This is what I do for 45 Colt, which is essentially no different from 44 Magnum: All new and once-fired brass gets trimmed to consistent length, one time, and never again. In my tight-chambered Vaquero, they just don't grow in length. For conventional seater-crimper dies, you really do need to have consistent case length to get a consistent crimp. That being said, there are some other crimp-only dies that are worth having, where case length is less critical.
Pathfinder45 is offline  
Old December 8, 2018, 07:14 PM   #12
Chainsaw.
Senior Member
 
Join Date: September 12, 2015
Location: Issaquah WA. Its a dry rain.
Posts: 1,765
Different manufacturers have different length brass. If you want to use mixed head stamp brass across you loads then yes you should trim. If you separate head stamps into different lots and adjust to each lot you shouldn’t need to BUT, I have found brass that was very out of square at the case mouth. Trimming will alleviate this if the brass remains long enough to be at spec.

I use any 44 mag brass that is to short and cut it down to 44 special length.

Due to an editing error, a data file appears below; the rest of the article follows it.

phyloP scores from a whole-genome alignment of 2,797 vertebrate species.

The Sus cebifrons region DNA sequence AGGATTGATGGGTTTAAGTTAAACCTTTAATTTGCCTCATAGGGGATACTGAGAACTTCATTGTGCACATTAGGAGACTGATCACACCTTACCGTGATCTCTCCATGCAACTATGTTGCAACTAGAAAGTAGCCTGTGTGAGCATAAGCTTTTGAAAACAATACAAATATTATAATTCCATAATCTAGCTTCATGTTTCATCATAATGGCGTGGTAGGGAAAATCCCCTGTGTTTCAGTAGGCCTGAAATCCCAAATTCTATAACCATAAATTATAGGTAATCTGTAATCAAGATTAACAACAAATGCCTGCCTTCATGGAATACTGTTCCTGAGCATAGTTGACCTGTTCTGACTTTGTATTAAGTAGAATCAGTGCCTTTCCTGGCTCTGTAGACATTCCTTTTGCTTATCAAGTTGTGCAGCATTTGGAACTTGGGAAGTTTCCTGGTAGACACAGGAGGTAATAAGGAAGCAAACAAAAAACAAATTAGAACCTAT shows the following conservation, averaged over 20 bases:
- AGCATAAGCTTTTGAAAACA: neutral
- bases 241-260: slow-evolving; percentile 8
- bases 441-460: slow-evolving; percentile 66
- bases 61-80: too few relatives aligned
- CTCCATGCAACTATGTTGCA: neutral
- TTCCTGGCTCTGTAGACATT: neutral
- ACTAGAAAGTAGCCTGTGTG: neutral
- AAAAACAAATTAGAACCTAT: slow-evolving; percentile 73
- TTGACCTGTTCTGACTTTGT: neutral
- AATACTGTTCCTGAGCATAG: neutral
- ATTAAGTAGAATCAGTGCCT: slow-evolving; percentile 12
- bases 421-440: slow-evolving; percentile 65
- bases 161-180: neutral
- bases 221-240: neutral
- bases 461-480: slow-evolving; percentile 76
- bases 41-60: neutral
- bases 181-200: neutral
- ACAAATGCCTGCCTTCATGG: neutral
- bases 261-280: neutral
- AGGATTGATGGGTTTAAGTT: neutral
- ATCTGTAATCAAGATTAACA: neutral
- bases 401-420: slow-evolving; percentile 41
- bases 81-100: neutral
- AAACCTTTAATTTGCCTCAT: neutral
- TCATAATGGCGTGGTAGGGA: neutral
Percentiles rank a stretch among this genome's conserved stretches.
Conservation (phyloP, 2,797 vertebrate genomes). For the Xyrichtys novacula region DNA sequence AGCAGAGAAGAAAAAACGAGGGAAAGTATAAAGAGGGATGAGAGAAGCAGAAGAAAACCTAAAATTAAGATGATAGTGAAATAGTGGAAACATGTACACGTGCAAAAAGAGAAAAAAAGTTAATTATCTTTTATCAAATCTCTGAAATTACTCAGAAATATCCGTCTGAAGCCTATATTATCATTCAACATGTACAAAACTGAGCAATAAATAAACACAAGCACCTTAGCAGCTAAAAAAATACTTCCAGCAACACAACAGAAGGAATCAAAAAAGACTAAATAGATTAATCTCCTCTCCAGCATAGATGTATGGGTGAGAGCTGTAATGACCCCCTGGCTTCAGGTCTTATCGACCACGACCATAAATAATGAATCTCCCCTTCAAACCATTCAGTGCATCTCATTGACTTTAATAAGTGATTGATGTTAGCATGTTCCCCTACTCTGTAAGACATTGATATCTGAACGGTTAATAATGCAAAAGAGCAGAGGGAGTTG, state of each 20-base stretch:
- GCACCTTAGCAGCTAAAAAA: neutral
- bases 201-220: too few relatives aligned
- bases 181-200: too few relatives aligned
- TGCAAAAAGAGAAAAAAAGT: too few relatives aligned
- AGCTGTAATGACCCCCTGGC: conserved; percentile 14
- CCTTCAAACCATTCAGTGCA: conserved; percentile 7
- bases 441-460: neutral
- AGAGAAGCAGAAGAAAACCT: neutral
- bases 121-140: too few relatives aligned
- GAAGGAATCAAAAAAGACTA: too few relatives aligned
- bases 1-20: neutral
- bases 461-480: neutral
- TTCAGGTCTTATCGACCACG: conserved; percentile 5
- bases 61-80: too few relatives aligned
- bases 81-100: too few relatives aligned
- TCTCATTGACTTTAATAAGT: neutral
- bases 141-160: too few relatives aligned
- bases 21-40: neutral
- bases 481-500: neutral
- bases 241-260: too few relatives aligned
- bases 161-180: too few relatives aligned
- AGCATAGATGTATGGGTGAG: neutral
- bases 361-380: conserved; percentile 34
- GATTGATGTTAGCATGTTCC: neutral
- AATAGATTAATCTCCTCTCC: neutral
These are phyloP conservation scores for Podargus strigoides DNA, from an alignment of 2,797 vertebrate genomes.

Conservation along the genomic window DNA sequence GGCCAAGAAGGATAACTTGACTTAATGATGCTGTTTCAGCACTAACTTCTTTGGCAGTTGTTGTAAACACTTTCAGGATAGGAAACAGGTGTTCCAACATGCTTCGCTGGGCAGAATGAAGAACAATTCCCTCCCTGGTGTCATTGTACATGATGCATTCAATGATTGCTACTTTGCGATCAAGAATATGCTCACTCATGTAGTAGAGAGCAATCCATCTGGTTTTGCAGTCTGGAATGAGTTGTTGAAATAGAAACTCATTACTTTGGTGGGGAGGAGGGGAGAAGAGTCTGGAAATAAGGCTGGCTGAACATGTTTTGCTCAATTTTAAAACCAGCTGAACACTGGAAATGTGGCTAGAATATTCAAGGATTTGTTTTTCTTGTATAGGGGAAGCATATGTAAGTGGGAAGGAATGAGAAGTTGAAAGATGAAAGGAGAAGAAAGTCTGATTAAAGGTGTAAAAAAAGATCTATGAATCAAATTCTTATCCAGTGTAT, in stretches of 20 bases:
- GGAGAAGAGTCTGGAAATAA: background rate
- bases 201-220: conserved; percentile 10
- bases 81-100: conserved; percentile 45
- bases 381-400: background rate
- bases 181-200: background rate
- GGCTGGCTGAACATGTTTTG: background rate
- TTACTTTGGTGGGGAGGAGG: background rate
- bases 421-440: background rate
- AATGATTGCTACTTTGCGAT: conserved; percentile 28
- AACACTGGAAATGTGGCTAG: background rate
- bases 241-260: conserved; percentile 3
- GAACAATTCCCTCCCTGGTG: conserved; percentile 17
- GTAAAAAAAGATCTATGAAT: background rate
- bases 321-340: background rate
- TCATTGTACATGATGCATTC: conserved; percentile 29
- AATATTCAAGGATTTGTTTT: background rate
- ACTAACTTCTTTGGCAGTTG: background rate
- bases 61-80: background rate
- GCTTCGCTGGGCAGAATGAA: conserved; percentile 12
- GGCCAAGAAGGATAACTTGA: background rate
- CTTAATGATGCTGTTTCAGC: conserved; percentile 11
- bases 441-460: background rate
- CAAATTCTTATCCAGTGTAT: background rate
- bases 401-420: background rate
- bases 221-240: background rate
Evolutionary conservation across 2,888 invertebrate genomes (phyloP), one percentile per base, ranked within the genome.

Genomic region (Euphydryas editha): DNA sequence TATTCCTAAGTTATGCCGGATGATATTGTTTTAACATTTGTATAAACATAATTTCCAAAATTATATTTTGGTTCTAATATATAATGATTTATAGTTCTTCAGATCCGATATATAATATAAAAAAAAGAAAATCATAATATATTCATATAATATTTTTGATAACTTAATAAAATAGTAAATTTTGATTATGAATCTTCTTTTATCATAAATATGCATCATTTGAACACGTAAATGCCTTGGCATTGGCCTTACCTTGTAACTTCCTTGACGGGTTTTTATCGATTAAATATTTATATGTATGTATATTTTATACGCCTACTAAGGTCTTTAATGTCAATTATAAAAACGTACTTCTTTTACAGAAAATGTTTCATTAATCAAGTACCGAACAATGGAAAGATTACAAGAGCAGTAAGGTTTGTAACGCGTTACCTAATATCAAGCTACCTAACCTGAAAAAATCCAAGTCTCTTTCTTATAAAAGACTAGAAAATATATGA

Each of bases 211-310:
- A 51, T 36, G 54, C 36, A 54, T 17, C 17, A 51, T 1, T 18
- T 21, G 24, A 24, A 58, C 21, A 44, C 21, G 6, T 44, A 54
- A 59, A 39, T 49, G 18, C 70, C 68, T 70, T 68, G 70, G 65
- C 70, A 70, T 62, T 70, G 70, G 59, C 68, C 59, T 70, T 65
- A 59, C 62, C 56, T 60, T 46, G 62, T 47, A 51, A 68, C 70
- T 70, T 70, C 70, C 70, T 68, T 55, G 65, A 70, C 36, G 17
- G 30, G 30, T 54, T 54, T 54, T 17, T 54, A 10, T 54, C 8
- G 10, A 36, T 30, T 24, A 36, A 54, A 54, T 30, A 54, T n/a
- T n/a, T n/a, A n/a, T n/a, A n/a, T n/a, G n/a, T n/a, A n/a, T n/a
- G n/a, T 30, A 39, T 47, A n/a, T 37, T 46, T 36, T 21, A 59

So yes, depending on your objective (consistent crimp) and how fastidious you are trimming can be necessary. But once a peice of brass is trimmed you most likely will never need to trim it again.
__________________
Just shoot the damn thing.
Chainsaw. is offline  
Old December 8, 2018, 08:02 PM   #13
rclark
Senior Member
 
Join Date: February 12, 2009
Location: Butte, MT
Posts: 2,211
I've never trimmed a straight walled case. From .32 to .45. Been reloading since the 80s. Rifle yes. Revolver/Pistol no.
__________________
A clinger and deplorable, MAGA, and NRA member. When guns are outlawed, only outlaws will have guns. Single Action .45 Colt (Sometimes colloquially referred to by its alias as the .45 'Long' Colt or .45LC). Don't leave home without it. Ok.... the .44Spec is growing on me ... but the .45 Colt is still king.
rclark is offline  
Old December 8, 2018, 09:40 PM   #14
Real Gun
Senior Member
 
Join Date: May 19, 2004
Location: SC
Posts: 2,663
Quote:
You'll find that very few experienced revolver shooters trim brass.
No one has a way to know that, but they can project that there are lots of others like them. Deciding to trim brass is not for lack of experience.
__________________
Not an expert, just a reporter.
Real Gun is offline  
Old December 8, 2018, 10:26 PM   #15
GeauxTide
Senior Member
 
Join Date: April 20, 2009
Location: Helena, AL
Posts: 3,825
Quote:
I've never trimmed a straight walled case. From .32 to .45. Been reloading since the 80s. Rifle yes. Revolver/Pistol no.
Same for me, except 10 years earlier.